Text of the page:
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Kentucky coffee shop loses license over defying coronavirus order

Kentucky coffee shop loses license over defying coronavirus order
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The Kentucky Alcohol Beverage Control (ABC) on Wednesday issued an emergency license suspension for a coffee shop after it refused to close down for violating COVID-19 restrictions.

Lexington coffee shop Brewed was ordered to close on Tuesday, but opened on Wednesday anyway, serving dozens of customers. Owner Andrew Cooperrider said on Tuesday that he would not stop indoor service the Lexington Herald Leader reported.

Cooperrider is an official in the Kentucky Libertarian Party and posted on his Facebook page that he refused to comply with new restrictions ordered by Gov. Andy Beshear (D) last week.

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Beshear issued sweeping new restrictions last week saying, “inaction is deadly." His new restrictions shut down in-person learning, prohibited indoor service at restaurants and bars, and limited the capacity of gyms, weddings and offices.

"Pretending this virus isn't real is not an option," said Beshear. "It's time to do what it takes to finish this fight."

Beshear stated that most restaurants and bars have complied with the order, which went into effect on Nov. 20. For the businesses that defy the orders, Beshear said they could lose their alcohol licenses and be fined up to $100 by the health department.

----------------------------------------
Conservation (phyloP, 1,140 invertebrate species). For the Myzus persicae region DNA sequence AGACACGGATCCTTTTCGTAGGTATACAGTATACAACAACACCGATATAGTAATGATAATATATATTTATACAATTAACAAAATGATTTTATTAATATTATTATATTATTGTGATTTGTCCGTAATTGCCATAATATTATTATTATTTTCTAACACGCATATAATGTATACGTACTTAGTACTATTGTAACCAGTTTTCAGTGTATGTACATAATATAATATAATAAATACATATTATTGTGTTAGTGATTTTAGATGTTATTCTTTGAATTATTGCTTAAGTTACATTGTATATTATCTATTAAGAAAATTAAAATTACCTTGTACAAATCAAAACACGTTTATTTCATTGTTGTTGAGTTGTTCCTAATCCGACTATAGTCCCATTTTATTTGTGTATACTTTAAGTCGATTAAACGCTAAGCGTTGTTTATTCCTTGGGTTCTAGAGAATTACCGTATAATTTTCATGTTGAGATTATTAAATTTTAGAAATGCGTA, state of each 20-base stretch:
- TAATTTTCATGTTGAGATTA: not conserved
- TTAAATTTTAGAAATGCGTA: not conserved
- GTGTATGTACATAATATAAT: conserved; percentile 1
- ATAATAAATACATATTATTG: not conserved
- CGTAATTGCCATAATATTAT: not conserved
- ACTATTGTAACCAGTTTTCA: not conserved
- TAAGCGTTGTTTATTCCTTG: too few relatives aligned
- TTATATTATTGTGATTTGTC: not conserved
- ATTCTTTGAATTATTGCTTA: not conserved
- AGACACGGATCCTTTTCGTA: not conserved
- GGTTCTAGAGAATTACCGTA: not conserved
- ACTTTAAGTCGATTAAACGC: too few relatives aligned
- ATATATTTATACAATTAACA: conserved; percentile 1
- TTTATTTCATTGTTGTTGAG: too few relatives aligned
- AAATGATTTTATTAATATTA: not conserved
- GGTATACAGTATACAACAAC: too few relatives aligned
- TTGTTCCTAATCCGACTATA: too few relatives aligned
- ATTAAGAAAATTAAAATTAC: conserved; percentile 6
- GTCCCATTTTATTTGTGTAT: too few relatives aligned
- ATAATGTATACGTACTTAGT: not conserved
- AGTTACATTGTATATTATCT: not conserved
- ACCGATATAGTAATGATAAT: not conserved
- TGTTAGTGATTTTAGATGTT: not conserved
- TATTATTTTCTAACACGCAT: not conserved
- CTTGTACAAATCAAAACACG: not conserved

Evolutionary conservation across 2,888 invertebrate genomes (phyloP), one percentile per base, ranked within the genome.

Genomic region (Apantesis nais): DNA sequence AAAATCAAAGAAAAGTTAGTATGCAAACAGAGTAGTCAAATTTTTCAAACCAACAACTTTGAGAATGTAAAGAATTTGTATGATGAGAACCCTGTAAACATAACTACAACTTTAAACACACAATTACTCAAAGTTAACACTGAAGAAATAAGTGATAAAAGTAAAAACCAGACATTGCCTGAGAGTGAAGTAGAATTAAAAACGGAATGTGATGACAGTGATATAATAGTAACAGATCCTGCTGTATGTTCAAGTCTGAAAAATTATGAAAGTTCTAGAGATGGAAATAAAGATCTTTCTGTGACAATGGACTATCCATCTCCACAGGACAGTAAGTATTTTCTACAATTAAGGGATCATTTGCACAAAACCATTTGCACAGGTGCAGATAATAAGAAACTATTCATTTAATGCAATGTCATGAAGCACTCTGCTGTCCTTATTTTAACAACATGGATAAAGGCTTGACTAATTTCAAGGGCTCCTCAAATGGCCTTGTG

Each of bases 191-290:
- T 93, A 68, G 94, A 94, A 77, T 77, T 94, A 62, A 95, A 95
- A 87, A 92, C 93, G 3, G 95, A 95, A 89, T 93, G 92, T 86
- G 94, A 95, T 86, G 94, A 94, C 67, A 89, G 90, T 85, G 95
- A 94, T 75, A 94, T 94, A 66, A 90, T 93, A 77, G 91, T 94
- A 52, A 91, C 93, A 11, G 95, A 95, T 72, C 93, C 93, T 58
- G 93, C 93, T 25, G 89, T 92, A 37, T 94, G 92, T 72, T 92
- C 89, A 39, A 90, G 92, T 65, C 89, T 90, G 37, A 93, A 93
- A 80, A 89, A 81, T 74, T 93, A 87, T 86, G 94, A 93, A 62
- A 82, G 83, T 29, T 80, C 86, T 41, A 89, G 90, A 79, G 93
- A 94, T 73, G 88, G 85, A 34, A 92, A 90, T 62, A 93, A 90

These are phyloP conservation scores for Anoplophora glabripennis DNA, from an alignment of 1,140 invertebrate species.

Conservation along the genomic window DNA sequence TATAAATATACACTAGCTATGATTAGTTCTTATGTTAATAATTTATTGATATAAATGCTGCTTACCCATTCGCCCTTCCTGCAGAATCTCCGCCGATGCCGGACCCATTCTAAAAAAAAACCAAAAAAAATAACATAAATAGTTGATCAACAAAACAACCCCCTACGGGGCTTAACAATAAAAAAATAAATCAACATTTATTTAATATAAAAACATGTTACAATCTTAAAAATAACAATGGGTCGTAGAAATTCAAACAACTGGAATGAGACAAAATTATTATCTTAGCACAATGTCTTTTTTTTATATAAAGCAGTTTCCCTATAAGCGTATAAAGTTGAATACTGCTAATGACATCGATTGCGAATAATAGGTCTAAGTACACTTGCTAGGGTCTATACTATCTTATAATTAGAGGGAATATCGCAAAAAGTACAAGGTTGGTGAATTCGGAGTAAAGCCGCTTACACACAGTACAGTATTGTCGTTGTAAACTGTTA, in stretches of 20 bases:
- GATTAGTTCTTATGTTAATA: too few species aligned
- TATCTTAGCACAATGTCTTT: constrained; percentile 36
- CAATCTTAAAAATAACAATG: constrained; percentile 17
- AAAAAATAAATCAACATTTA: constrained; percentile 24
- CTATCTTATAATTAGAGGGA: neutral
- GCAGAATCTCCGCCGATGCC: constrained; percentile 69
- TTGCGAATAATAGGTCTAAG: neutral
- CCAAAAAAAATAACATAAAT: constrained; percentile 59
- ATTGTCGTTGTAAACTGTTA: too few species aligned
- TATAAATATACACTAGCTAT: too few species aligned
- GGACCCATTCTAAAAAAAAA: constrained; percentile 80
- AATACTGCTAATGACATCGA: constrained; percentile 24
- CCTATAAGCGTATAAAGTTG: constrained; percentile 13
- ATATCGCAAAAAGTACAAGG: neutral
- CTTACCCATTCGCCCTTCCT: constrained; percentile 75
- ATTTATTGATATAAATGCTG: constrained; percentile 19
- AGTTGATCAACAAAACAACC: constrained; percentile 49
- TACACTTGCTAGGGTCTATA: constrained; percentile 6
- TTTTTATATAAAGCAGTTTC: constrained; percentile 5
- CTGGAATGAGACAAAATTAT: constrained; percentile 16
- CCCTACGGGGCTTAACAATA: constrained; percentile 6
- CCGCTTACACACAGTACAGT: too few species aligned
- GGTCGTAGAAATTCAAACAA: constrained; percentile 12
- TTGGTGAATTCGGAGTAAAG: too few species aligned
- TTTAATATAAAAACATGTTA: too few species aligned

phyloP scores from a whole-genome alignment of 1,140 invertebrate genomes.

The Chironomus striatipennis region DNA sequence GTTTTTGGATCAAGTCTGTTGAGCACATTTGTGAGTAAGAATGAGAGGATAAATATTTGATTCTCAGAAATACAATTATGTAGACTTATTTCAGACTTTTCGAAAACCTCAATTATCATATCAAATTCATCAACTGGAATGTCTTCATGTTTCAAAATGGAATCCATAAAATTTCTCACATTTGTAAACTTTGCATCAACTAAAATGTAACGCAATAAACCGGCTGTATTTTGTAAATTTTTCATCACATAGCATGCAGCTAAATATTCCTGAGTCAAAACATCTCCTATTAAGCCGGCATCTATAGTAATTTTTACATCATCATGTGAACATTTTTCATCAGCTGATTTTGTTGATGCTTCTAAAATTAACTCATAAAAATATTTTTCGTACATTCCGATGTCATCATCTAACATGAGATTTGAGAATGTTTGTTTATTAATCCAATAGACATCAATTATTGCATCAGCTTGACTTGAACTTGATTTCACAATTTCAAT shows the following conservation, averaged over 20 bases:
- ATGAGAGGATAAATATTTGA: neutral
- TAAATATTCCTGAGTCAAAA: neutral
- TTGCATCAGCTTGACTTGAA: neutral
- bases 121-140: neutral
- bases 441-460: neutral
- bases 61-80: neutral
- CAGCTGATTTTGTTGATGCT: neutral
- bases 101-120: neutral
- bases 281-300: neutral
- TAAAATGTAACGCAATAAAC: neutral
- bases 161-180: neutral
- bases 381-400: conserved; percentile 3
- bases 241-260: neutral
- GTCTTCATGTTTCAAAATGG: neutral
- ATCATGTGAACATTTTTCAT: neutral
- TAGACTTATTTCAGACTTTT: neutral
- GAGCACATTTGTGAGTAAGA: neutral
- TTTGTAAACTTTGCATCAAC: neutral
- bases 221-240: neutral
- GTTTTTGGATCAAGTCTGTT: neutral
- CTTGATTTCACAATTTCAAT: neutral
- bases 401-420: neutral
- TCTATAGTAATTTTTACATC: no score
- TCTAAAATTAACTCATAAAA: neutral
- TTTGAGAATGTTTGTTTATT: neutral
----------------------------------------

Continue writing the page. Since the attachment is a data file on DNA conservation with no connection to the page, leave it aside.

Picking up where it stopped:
Customers reportedly crowded the coffee shop on Wednesday, with some coming out explicitly “because they’re fighting” the governor’s orders.

The newspaper spoke to several of those customers, with one truck driver named Christie Coleman saying, “There’s no reason to shut everything down.” Coleman told the newspaper that she had chronic obstructive pulmonary disease and had visited multiple restaurants everywhere she had gone.

On his Facebook page, Cooperrider wrote, “Andy says no more beer. ABC pulled the license. This was expected. We didn’t even order beer this week.”

Despite the combative reaction from some owners, Beshear has made some provisions for such businesses. When announcing the restrictions, he also announced a $40 million fund to aid restaurants and bars impacted due to the closures. Businesses could be eligible for up to $20,000 in assistance if they have more than one location.

According to recent data, nearly all of Kentucky’s counties are in the “red” zone, meaning they have reported more than 25 cases per every 100,000 people over the past 7 days. The Bluegrass State has so far reported 162,838 cases and 1,809 deaths according to data from the CDC. On Nov. 20 it reported 3,816 cases, the most it has ever recorded in a single day.